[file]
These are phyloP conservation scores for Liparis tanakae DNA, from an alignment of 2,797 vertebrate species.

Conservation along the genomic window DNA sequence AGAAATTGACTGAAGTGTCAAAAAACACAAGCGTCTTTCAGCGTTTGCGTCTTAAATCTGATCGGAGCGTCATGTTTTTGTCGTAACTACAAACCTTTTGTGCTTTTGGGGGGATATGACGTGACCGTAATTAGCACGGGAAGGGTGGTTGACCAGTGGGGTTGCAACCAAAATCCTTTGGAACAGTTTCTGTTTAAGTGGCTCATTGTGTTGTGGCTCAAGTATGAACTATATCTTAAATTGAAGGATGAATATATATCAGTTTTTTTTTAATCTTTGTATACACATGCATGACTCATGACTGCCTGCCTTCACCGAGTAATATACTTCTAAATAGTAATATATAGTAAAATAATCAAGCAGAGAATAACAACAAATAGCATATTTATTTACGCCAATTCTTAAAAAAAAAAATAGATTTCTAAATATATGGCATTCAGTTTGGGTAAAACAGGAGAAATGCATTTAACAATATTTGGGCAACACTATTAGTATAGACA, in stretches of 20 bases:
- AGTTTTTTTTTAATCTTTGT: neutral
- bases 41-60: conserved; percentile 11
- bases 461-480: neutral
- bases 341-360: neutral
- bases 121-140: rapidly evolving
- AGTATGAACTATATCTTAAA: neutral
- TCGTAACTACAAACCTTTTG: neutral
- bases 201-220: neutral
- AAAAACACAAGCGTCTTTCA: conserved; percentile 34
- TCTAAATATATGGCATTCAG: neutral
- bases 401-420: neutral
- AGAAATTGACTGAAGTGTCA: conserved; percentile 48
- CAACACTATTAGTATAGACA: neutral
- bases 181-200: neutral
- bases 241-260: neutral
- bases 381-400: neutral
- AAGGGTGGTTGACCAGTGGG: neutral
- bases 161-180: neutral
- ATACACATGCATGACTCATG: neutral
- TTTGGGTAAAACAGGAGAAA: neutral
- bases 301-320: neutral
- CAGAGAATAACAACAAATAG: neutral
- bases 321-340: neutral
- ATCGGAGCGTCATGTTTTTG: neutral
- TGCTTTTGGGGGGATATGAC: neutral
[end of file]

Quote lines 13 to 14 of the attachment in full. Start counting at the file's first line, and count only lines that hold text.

- bases 401-420: neutral
- AGAAATTGACTGAAGTGTCA: conserved; percentile 48